Community, a Human Experience

If there is one constant in my life it is that the human experience has always fascinated me. People intrigue me.  I don’t mean this facetiously.  Through my 42 years of life I have learned a lot about people, personally and professionally as well as intentionally and unintentionally.

When I was in college working towards my nursing degree I also did a lot of course work in Criminal Justice and Psychology. Back then it was because I was going to be a nurse first and use nursing to work my way through law school. The goal, to never be out of a job, but deep down it was because both fields allowed me to work with people where they were at. To help them I HAD to understand who they were and how they got there… and then help them get to where they wanted to be.  It’s my life purpose I realized a few years ago.

Today, I want to focus on human interaction, professionally. More to the point what it means to work in an environment where a true community has been created and how the “threat of invasion” from an outside force proves the existence of that community.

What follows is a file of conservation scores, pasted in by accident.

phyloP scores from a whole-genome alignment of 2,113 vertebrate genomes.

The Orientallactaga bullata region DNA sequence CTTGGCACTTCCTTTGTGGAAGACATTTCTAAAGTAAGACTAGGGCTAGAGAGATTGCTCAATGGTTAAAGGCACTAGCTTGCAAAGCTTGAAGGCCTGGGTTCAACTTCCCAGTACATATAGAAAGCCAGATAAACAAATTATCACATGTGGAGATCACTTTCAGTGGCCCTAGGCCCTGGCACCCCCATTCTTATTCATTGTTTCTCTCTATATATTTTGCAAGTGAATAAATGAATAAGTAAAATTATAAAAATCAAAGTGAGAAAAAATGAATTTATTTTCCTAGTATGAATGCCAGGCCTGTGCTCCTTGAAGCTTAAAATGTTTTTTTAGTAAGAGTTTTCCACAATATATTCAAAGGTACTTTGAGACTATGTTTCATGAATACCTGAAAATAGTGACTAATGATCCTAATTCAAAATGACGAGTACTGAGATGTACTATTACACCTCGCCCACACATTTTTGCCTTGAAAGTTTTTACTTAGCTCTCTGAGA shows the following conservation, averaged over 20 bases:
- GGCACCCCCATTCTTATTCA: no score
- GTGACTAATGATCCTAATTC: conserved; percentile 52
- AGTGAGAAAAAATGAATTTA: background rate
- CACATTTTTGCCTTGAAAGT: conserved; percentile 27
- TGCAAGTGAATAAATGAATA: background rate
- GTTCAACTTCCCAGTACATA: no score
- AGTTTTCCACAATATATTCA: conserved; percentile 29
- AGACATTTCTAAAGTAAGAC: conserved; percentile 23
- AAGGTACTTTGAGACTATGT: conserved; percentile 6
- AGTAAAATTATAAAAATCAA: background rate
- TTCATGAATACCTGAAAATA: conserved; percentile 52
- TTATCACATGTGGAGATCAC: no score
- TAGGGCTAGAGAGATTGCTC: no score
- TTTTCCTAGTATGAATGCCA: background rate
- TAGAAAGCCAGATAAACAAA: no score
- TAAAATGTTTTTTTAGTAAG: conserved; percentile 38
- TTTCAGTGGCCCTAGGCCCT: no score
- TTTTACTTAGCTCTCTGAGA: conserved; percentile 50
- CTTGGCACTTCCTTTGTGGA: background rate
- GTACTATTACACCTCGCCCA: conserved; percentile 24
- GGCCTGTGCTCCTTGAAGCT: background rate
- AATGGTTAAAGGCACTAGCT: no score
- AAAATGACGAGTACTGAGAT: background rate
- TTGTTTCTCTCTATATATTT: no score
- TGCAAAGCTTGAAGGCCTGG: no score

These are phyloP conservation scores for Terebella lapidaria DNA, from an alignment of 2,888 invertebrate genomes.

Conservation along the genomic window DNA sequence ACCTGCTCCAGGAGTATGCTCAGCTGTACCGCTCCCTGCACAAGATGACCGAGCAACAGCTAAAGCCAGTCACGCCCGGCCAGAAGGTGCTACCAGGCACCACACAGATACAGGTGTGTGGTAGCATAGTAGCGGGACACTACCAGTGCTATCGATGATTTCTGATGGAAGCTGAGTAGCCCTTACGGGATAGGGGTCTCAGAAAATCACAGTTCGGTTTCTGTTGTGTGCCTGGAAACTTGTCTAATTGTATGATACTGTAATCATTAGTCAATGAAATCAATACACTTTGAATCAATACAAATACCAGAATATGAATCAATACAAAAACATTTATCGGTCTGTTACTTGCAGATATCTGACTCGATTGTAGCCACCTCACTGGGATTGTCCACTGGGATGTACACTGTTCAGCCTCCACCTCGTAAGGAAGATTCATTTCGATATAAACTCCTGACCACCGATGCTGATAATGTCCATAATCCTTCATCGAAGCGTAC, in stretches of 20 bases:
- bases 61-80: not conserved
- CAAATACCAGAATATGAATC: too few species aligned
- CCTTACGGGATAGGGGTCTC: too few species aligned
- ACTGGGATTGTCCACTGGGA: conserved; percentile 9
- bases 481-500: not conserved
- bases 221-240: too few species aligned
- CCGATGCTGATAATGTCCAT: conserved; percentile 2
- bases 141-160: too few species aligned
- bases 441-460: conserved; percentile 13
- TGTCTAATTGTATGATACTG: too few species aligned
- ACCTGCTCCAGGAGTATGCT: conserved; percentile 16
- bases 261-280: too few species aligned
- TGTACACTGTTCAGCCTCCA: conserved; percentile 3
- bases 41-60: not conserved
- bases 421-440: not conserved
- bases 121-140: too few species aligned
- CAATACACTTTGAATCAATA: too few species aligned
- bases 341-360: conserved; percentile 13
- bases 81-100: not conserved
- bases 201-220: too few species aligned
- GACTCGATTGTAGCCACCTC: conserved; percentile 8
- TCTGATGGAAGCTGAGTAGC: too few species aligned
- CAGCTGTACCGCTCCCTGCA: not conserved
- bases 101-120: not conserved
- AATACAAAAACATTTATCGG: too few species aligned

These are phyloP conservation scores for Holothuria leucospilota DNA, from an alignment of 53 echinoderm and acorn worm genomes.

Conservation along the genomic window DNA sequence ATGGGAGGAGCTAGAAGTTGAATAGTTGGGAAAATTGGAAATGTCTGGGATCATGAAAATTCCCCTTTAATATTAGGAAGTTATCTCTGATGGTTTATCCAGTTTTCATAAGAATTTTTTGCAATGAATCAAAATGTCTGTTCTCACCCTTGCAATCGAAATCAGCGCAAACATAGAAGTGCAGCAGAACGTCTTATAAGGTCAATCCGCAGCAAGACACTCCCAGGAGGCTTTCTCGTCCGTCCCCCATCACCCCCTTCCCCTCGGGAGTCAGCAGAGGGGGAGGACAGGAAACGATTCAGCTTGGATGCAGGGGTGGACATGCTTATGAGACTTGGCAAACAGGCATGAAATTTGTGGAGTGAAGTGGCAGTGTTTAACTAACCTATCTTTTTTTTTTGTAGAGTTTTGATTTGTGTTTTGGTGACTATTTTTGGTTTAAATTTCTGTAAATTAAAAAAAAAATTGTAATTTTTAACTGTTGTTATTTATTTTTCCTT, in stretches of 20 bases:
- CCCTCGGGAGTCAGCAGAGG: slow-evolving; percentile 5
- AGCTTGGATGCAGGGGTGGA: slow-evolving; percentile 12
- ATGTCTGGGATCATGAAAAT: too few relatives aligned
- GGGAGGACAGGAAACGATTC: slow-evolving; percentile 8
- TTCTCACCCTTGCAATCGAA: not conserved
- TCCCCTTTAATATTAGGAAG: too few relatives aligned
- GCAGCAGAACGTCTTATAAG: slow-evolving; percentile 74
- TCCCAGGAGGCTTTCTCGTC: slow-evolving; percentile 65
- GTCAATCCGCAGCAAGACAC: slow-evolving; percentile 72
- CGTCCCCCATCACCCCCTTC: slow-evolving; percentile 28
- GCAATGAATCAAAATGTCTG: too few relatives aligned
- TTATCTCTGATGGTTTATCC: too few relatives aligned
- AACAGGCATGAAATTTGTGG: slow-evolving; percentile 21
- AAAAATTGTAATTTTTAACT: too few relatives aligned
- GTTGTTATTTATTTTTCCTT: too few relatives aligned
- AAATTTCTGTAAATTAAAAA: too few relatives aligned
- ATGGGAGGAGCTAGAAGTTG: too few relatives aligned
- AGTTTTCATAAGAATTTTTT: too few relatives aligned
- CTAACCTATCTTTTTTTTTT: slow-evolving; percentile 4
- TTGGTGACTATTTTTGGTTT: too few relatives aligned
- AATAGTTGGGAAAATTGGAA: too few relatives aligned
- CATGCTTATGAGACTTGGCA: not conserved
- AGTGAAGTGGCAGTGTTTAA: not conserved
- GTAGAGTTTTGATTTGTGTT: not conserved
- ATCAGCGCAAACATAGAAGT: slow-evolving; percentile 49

community

Essential Elements of a Community

To be honest, I had never really thought about a community in the workplace. It isn’t that I didn’t think they existed, I just never really thought about it until recently based on an experience.

Just to cover the bases, let’s talk about what it takes to create a community. There has been considerable research done on this topic, what brings people together. It appears as though there has been only one theory that has been able to stand the test of time. The theory is called “Sense of Community.”

This theory was formed by two social psychologists, McMillan and Chavis in 1986. Their theory can be described in one sentence,

 “Sense of community is a feeling that members have of belonging, a feeling that members matter to one another and to the group, and a shared faith that members’ needs will be met through their commitment to be together (McMillan, 1976).”

They go on to describe the four factors that contribute to a sense of community.